Dr. Joseph Sonnabend on the cover of POZ Magazine
There's an edgy new film making the rounds of the gay film festivals. Age of Consent by Charles Lum and Todd Verow is about gay sex and its legislative battles in Britain. The story is told from the premises of the Hoist, one of London's few remaining leather bars. It has hot guys, hot sex and some commentary, including from British gay activist Peter Tatchell and South African and New York physician Joseph Sonnabend.
Sonnabend is known for his efforts on behalf of the gay community, preceding AIDS and throughout the epidemic -- for GLBT health care outreach and advocacy, for research on STDs and treatments, for his co-authorship with Richard Berkowitz and Michael Callen of an early safer-sex guide, "How To Have Sex in an Epidemic," and for being a co-founder of the American Foundation for AIDS Research (AMFAR). In "Age of Consent," recalling that earliest period of the epidemic, Sonnabend observed that he, Berkowitz and Callen encountered hostility from elements of the gay community, including from Gay Men's Health Crisis (GMHC), and also alleging that I, Larry Mass, accused him of being a "mass murderer."
Larry Kramer leveled that accusation of "mass murderer" and "genocide" at everybody from Ed Koch to Anthony Fauci, but such big guns were rarely for lesser activists like me. Although I never made the accusation Sonnabend alleges in Age of Consent, however, the discord with GMHC that he was alluding to was real and worth looking back at.
Between 1981 and 1984 no one knew for sure what the cause of the epidemic was. Most likely it was a virus, almost certainly so by 1983, but the establishment of HIV as the cause of AIDS didn't happen until early 1985. Meanwhile, doctors had to try to make the best suggestions we could, based on probabilities. On the surface, the safer sex guidelines developed by Sonnabend, Berkowitz and Callen in 1983 were unassailable. They called for condom use, and were upbeat and creative about incorporating s-m and other ways of being alternatively and safely sexual.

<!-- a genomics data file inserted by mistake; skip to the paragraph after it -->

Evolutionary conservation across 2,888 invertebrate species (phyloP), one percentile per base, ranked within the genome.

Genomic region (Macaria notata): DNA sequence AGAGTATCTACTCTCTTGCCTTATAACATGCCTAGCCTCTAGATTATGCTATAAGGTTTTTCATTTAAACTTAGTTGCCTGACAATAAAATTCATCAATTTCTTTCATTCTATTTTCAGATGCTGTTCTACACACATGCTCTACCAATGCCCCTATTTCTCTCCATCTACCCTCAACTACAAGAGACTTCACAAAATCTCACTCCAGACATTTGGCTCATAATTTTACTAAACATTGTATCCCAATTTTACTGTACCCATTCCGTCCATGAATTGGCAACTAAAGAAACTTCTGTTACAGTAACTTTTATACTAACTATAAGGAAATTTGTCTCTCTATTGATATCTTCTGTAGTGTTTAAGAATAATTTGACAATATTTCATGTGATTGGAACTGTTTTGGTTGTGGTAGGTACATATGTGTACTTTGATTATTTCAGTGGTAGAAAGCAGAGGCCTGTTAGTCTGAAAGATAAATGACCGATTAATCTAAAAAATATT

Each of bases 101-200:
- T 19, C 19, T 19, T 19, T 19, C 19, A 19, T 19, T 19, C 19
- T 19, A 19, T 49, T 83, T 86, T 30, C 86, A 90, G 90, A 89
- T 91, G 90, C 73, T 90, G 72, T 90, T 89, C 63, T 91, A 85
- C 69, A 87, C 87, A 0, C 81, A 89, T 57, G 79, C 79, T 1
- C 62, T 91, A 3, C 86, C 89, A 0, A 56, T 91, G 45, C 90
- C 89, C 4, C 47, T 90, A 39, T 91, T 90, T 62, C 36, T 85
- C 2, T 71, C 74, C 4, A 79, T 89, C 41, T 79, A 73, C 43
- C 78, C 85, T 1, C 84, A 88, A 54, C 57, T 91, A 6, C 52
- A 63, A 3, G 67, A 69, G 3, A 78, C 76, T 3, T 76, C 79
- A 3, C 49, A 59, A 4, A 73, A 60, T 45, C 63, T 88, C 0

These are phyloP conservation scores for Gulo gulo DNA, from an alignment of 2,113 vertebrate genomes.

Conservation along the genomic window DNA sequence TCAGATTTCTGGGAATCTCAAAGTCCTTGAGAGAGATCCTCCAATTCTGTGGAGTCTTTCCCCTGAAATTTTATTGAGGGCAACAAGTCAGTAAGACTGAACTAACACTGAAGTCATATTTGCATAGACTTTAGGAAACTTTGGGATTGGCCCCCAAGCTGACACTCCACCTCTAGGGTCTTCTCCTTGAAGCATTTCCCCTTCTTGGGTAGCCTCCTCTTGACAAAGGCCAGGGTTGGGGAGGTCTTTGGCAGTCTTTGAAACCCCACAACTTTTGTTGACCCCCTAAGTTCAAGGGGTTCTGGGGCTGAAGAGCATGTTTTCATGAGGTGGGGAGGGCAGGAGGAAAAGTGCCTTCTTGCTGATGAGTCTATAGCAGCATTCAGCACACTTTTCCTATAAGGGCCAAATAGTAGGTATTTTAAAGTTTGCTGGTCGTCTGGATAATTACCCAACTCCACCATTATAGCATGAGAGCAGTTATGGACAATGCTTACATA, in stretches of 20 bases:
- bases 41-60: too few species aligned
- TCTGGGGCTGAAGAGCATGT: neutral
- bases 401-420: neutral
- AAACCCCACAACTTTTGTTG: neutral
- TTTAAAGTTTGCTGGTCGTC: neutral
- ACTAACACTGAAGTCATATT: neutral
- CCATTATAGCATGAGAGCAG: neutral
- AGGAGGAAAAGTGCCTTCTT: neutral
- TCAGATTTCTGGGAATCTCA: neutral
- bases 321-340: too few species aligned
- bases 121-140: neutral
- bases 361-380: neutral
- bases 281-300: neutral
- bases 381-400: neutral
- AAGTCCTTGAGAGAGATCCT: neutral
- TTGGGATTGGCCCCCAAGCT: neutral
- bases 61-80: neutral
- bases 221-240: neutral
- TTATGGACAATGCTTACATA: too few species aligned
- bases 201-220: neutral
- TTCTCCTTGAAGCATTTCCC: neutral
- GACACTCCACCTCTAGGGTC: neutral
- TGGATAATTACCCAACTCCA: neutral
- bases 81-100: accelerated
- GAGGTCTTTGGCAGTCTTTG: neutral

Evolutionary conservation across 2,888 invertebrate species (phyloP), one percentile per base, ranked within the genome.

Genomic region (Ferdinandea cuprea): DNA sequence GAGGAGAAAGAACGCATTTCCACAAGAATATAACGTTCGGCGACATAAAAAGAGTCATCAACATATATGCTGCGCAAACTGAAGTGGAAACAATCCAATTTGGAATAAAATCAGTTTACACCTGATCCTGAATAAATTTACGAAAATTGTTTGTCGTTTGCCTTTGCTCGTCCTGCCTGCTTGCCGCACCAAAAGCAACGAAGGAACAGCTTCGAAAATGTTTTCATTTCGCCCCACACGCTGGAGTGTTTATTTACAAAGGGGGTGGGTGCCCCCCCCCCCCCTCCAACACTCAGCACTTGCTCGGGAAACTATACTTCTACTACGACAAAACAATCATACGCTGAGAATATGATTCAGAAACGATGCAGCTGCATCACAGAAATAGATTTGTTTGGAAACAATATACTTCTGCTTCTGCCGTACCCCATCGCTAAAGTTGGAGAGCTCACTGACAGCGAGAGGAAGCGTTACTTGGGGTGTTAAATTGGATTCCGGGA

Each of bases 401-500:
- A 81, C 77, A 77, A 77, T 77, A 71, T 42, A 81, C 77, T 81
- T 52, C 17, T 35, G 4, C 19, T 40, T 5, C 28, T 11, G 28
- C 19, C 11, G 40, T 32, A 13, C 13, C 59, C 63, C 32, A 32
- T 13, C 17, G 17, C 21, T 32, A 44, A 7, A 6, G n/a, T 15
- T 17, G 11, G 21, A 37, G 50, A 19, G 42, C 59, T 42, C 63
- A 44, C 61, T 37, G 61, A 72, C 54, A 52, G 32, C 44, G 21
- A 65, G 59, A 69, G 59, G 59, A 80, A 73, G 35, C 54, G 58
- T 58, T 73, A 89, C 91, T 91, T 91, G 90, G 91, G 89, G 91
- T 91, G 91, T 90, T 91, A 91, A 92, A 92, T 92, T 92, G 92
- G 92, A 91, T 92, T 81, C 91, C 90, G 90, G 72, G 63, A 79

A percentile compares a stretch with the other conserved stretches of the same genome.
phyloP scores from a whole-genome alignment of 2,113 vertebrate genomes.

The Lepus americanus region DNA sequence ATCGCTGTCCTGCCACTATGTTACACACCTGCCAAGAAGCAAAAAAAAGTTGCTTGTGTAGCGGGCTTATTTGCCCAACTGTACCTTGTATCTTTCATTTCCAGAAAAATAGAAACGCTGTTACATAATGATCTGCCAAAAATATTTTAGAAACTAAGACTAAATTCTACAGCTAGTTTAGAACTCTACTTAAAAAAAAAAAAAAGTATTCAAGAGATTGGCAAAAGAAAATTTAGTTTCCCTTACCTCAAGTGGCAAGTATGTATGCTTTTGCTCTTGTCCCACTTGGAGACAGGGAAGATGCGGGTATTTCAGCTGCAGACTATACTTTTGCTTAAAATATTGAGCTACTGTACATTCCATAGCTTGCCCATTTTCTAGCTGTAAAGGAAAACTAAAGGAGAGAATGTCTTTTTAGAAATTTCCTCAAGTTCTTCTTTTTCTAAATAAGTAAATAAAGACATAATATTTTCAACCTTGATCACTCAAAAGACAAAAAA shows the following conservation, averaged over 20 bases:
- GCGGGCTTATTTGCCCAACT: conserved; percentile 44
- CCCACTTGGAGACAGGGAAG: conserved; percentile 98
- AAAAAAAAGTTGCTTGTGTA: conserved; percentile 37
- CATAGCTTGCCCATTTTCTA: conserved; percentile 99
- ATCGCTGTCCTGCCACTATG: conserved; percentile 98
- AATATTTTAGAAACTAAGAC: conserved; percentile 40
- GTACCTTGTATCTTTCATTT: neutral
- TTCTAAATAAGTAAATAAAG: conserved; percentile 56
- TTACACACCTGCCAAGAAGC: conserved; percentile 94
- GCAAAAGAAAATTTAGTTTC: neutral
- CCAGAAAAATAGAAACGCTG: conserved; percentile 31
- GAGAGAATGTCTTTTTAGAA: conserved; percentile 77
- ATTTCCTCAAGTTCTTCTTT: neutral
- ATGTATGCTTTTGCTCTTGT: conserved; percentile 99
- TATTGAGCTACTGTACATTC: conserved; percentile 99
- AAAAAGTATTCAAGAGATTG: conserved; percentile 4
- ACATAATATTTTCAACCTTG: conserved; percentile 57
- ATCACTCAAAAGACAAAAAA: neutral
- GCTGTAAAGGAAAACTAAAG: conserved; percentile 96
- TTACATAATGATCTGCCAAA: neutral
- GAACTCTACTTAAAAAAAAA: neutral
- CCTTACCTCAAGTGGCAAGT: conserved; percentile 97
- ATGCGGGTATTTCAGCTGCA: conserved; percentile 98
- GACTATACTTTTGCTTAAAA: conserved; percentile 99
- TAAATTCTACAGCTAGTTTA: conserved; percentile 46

The problem is that their recommendations were bound up with a questionable theory of causation. Gay men were said to have had so much sex with so many partners, acquiring and transmitting so many STDs, that their immune systems were breaking down. Aggravating this breakdown, it was suggested, were cofactors such as poor nutrition, drug use, stress and depression.
On first hearing, this seemed a theory well worth considering, whatever challenges it might appear to pose to sexual freedoms and the progress of gay civil rights struggles. (At that time in New York, there were no civil liberties protections of any kind for GLBT people.) Promiscuity and STD rates were unquestionably out of control in cohorts of the gay community and chronic states of infection and infectiousness with Epstein Barr virus (EBV) and cytomegalovirus (CMV) were commonplace and known contributors to immune deficiency.
Even so, and even if they were only a minority of cases, there were some gay men who were getting sick who didn't seem to fit well into this paradigm. And what about the other major risk groups that were coming down with the new immune deficiency syndrome: Haitians, intravenous drug users and hemophiliacs? As conjectured by these theorists, the previously mentioned cofactors might be contributing in varying measures to comparable states of chronic infection in these groups, especially in environments of poverty.
Because of the vagueness of placing so much weight on "promiscuity" and other ill-defined "cofactors," because of the stretch involved in applying all this to the other risk groups, and because multifactorialism has historically been invoked to explain disease phenomena in the absence of better explanations, it was clear from the outset to a number of us in medicine and science that this was not a bandwagon we could jump on.
Condom use and safer sex options seemed good recommendations, but not the outspoken theory that was attached to them. At that point prior to the identification of HIV as the primary agent in AIDS, and taking our guidance from CDC, and with the evermore vociferous doubt being cast by the multifactorialists, we felt we still didn't have enough certainty about what we were seeing to make clear-cut recommendations even about condom use. In retrospect, we -- CDC, GMHC and I -- got that wrong. The promotion of condom use was definitely the right way to go, and Sonnabend, Callen and Berkowitz -- in sync with Larry Kramer on moving a lot more aggressively forward on prevention regardless of certainty -- deserve a lot of credit for promoting condom use as early and strongly as they did, whatever the theories.
Alas, the multifactorial theory of the cause of AIDS became increasingly defensive and intolerant of challenges well into the period of the establishment of HIV as the cause of AIDS. It would be different if this theory had been presented more clearly and consistently as one possibility among others, in the manner of good science and as Sonnabend, Callen and Berkowitz themselves did make fitful efforts to do -- e.g., the full title of their monograph was: "How To Have Sex in an Epidemic: One Approach."